§ MAJOR ARBUTHNOT
asked the Surveyor General of Ordnance, Whether he is aware that he was misinformed concerning the Field Battery of Royal Artillery which marched from Aldershot to Bushey Park on the occasion of the recent review; and, whether it is not a fact that fourteen men and twenty-eight horses were borrowed by that battery from a battery of another brigade for the march in question?
§ SIR HENRY STORKS
This Question, I submit, Sir, is one more for the Regimental Orderly Room of the Royal Artillery than for the House of Commons. The reply given by me on the 6th instant was, I am assured by the Deputy Adjutant General of Royal Artillery, correct according to the information at hand. The home peace establishment of men for a field battery is 144. The field battery which marched from Aldershot to Bushey Park had at the time of its march 143 men. It marched with 115 only, being 28 less than its actual strength. It appears by information subsequently received that the battery had 22 horses with their drivers (11 in number) from another field battery to horse extra waggons, and to increase the numbers of horses in the waggons in consequence of the length of the march. This was done by order of the Lieutenant General Commanding at Aldershot. The borrowed drivers are included in the 115 men which marched with the battery, so that it really left in camp at Aldershot 39 men belonging to it.
§ MAJOR ARBUTHNOT
begged to give Notice that he would avail himself of the first opportunity presented by the forms of the House to call attention to the answers of the right hon. and gallant Gentleman on the subject. He begged, 1628 in the next place, to ask the Surveyor General of Ordnance, Whether any means exist of providing the requisite men and horses to enable a Battery of Artillery to make such a march as that to Bushey Park without drawing upon other batteries, which are thus crippled, or upon the Depôt which is intended for the training of recruits; whether the Depôt is not at present considerably below its establishment; whether, when at its full strength, it is not only sufficient for its ostensible object, viz. supplying men to keep up batteries abroad upon a peace establishment; and, whether any steps are being taken to provide a bonâ fide Artillery Reserve, whereby batteries of Horse and Field Artillery may be expanded?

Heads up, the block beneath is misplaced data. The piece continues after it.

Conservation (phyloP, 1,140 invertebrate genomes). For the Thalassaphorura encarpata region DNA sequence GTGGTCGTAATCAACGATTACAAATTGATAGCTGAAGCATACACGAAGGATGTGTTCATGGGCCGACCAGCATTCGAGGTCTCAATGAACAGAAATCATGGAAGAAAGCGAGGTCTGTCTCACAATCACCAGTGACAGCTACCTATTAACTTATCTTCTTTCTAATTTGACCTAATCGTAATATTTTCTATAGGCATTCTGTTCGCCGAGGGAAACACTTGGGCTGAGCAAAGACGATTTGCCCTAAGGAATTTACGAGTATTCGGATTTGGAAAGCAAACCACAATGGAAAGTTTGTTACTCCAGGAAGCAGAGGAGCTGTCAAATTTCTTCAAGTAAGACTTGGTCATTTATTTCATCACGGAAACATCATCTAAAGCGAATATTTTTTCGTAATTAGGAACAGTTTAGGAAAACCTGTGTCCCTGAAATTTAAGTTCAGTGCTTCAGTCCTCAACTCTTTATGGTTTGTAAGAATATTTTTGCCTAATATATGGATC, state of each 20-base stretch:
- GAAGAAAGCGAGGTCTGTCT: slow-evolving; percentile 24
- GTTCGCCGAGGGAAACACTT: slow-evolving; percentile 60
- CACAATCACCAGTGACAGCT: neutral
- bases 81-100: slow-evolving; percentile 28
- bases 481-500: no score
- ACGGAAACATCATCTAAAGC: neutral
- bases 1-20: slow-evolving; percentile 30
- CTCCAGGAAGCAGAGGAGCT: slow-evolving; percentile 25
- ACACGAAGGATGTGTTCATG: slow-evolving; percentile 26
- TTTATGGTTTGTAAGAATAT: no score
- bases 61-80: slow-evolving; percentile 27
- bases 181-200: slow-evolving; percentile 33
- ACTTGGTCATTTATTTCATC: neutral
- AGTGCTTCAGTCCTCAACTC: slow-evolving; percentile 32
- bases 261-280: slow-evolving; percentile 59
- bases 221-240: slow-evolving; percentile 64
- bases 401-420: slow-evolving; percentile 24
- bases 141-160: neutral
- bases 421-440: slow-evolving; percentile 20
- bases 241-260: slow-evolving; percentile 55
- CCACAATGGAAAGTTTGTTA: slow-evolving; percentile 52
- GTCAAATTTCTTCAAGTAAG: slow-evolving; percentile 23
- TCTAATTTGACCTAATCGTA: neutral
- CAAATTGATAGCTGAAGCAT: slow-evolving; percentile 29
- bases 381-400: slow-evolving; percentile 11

§ SIR HENRY STORKS
When the present peace establishment for batteries of artillery was fixed, it was not intended that they should make such a march as that from Aldershot to Bushey Park without receiving help in the way of additional transport, and it was then laid down that the transport so required should, when necessary, be furnished by the Army Service Corps. In consequence of the distance from Aldershot to Bushey, the Lieutenant General in command considered it necessary that the waggons should have additional horses; hence the necessity in this case for borrowing from another battery, the Army Service Corps providing for the general transport. The Depôt Brigade is complete in gunners, and has 139 drivers over its establishment. The depôt, when up to its full establishment, is only intended to supply men to the batteries serving in India and the colonies, the batteries at Malta and Gibraltar being at a full war establishment. In time of emergency the men in the depôt would, of course, be applied to filling up the horse and field batteries at home to the war establishment and for forming batteries in reserve, the draughts for India and the colonies being temporarily suspended. As regards the latter part of the Question, I may observe that short service under the Act of last Session has only as yet been applied to the infantry; but the Government agree with the hon. and gallant Member in the importance which he appears to attach to its extension to the Royal Artillery.